And in terms of Cory, Cory just has a tremendous amount of experience, 20 years or more experience in the industry. He is -- he has experience in turning around some other businesses, and also positioning other businesses for divestiture. With his work at STARTEK, he has been at Convergys, and he was even in Xerox/ACS business. So I think he brings a tremendous amount of experience and to be quite honest, I think we've got to get to a point in time where we need our current cost structure in our C&RS business to get to a point where we are reflecting the amount of decline that we've seen in terms of revenue. And we believe that Cory brings the skill set in order to be able to do those type of things.

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Michael Edward Hoffman, Stifel, Nicolaus & Company, Incorporated, Research Division - MD & Group Head of Diversified Industrials Research [46]

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Okay. The second question going back to, if I take the Slide 13 strategy again, and we have to average basically $0.98 a quarter to get to the midpoint of the guidance. How much of that bridge, that $0.41, am I looking at on Page 13? And how much is coming from things like, Bill talked about, quality of revenues and Cory fixing cost issues?

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Daniel V. Ginnetti, Stericycle, Inc. - Executive VP & CFO [47]

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Michael, just to add to that, some of that is seasonality as well. So...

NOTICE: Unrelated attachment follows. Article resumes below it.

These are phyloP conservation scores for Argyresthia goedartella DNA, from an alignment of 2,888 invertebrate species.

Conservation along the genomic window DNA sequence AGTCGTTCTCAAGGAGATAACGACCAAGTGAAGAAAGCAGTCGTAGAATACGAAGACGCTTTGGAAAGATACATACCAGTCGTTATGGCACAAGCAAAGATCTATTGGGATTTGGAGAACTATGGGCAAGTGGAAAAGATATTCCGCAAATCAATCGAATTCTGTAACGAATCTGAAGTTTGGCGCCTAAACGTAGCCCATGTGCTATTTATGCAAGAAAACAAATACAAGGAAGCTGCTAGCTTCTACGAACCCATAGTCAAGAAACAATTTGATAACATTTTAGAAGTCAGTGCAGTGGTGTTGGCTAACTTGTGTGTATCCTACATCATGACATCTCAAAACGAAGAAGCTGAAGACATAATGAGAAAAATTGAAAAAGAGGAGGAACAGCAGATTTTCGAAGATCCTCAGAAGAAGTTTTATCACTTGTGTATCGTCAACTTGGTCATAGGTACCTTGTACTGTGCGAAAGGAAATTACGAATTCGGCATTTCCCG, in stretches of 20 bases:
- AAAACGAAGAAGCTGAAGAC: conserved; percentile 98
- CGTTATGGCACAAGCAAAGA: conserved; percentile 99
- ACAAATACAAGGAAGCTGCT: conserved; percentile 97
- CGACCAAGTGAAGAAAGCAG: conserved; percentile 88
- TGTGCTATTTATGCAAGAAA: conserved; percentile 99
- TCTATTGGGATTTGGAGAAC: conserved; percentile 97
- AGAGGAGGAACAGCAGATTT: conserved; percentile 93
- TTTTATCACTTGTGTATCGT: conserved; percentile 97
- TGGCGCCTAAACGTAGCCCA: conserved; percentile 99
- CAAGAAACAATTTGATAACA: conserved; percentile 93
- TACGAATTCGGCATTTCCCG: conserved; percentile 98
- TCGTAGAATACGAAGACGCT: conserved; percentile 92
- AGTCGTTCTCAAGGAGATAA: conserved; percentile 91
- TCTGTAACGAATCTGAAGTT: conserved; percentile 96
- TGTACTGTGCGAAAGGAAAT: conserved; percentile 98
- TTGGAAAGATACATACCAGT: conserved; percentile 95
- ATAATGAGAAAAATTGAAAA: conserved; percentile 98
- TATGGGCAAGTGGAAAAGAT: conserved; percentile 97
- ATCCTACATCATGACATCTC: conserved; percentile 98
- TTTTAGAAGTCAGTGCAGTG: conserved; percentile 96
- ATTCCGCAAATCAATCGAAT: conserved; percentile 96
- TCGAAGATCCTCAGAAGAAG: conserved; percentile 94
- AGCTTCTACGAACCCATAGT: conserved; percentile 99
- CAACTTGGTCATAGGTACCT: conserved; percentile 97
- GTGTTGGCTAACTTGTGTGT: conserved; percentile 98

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Michael Edward Hoffman, Stifel, Nicolaus & Company, Incorporated, Research Division - MD & Group Head of Diversified Industrials Research [48]

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Okay, add seasonality...

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Daniel V. Ginnetti, Stericycle, Inc. - Executive VP & CFO [49]

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And nothing happens on this page. We would expect growth into that. And I'm not going to give you that quarter-to-quarter for all the reasons that we've discussed before. But Q1 is a typical or traditionally lower quarter that ramps up into Q2 in areas like we typically see a higher level of purge volume in our Secure Information Destruction business, we typically see a return in the Environmental Solutions business, especially for any kind of remediation work that is outdoors. And then we typically see -- begin to see other parts of our business kind of driving along. Q2 is typically one of the better quarters. So you have a significant amount there that's just in growth and that as we shared with you, you have $0.08 somewhere in the -- I don't want to go exact, but probably somewhere in $0.10, $0.15 of expenses that we incurred that are absolutely not going to repeat themselves next quarter because they were onetime in nature. So it's a combination of both, and tax with a headwind in the quarter and we don't expect to be operating the full year anywhere near a 33.2% adjusted tax rate. So that's part of it.